I have had an interest in design for a long time but it was only with the coming of the web that I could put my interest in technology and design together. Luckily I was part of the first wave of web people who taught themselves and taught others at the same time. My interests include design (print, web, furniture, architecture), typography, drawing and music.
I also help out in my partner's flower shop doing the occasional delivery, so I'm well aware of how imperfectly the digital world models the real one.
I teach because the best way to learn a new skill is to explain it to someone else. If you can do that clearly and with insight into the context of that skill, then you have understood it. I have benefitted from the contributions that hundreds of other people have made in order to understand how the web and its technologies work, so it's time to add my contributions as well.
If you’re looking for the […] honest, truthful answer to pretty much any question on web design and usability, here it is:
It's the web, so we'll all be learning at the same time. I will try and steer you away from all the mistakes I've made in the past, and I will show you the best people to learn from in our industry. I'll introduce you to the big changes that have happened as a result of the new devices we use to connect to the internet, and show how doing a bit of thinking before you start designing can make your life easier. I will encourage you to design however you like but decide in the browser. We'll look at the never ending tension between how we want users and browsers to behave versus the way they actually do.
I gained a BA at the University of Adelaide, studying the classical world, music, anthropology, media studies and history. I then continued studying archaeology at Adelaide and Flinders Universities, graduating with a Graduate Diploma in Archaeology. This was all before there was such a thing as the internet.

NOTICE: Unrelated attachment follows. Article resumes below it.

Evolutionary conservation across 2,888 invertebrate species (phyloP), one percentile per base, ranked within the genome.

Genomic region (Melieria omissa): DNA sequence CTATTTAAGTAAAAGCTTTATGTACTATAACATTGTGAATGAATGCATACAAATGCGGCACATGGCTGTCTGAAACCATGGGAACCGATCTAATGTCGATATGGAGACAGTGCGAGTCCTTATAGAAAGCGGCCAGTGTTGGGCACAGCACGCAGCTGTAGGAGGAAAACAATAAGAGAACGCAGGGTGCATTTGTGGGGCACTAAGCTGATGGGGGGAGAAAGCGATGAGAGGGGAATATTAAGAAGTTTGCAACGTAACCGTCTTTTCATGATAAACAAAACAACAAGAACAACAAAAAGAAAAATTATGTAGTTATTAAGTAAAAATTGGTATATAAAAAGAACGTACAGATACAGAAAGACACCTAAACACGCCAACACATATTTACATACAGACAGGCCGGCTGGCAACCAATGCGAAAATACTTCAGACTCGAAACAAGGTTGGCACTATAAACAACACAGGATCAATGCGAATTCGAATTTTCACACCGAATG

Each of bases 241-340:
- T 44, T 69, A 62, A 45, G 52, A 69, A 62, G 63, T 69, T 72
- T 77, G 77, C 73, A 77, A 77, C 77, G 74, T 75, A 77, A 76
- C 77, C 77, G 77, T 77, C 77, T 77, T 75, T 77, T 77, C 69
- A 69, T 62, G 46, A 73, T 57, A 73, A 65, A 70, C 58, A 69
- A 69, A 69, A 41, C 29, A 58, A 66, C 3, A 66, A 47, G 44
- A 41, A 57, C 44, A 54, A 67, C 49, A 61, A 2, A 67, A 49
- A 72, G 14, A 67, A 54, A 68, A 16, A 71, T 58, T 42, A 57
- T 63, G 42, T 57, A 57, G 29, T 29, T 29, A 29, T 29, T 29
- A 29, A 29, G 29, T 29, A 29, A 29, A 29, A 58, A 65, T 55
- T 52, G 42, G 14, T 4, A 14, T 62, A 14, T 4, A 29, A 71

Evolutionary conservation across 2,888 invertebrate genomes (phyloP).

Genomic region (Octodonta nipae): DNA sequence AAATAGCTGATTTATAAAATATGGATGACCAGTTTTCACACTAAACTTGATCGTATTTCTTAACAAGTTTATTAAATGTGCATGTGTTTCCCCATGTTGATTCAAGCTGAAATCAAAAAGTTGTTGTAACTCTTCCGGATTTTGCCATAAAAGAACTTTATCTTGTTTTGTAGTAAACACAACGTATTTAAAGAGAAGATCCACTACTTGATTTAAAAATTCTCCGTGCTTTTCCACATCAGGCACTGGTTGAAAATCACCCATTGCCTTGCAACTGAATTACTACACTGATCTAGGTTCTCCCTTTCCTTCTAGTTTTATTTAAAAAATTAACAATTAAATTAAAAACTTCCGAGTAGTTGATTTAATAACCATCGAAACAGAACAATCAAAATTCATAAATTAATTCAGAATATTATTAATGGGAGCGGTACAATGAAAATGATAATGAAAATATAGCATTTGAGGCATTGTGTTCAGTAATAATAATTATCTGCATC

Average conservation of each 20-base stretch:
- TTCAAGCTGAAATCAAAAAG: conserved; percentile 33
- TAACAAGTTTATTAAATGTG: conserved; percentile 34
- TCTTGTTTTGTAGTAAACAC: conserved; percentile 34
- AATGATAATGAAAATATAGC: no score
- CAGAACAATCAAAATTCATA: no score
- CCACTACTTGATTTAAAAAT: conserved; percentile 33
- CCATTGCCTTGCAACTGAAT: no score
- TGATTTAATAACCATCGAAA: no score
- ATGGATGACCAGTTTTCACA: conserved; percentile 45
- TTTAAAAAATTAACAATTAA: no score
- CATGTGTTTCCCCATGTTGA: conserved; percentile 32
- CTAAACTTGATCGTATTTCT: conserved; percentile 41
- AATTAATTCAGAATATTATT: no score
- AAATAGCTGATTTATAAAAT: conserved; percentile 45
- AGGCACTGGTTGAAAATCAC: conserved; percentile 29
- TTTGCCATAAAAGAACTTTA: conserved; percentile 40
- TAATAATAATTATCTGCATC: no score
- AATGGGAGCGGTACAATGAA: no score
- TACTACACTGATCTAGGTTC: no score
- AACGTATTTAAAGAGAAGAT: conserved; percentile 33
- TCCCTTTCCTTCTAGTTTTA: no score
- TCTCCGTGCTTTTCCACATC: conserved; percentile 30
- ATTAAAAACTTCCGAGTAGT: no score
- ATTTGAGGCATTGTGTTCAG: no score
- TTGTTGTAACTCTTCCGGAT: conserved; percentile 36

I have worked on a wide range of in-house and freelance web projects, including many national banner ad campaigns and highly visible websites. I've also done a fair amount of print design, including a few hundred page plus books.
For me the technology is only one part of what web people do - they manage projects, other collaborators (including the client), they continually develop their own skills, and look for relevant ideas from other disciplines that they can use or experiment with online. There's also an increasing recognition that web work has a moral and ethical dimension that can't be ignored.
There's very few areas of human life now that aren't defined by, need, or work on the internet. And if you understand how it works it will be a rewarding career in the future.
I teach on
I am working on a PhD that is looking at the way change happens for web coding practices: specifically for the change to Responsive Web Design that occurred around 2010-2015 as a result of new sizes of internet-enabled devices.
I presented some initial findings at a RESAW conference in Amsterdam in 2019.
D. Wilson, R. Nawaz, O. Kayas, D. Dancey, K. Welch 'The web is not print’: tracing historical influences on changing web coding practices. Amsterdam, 19/6/2019.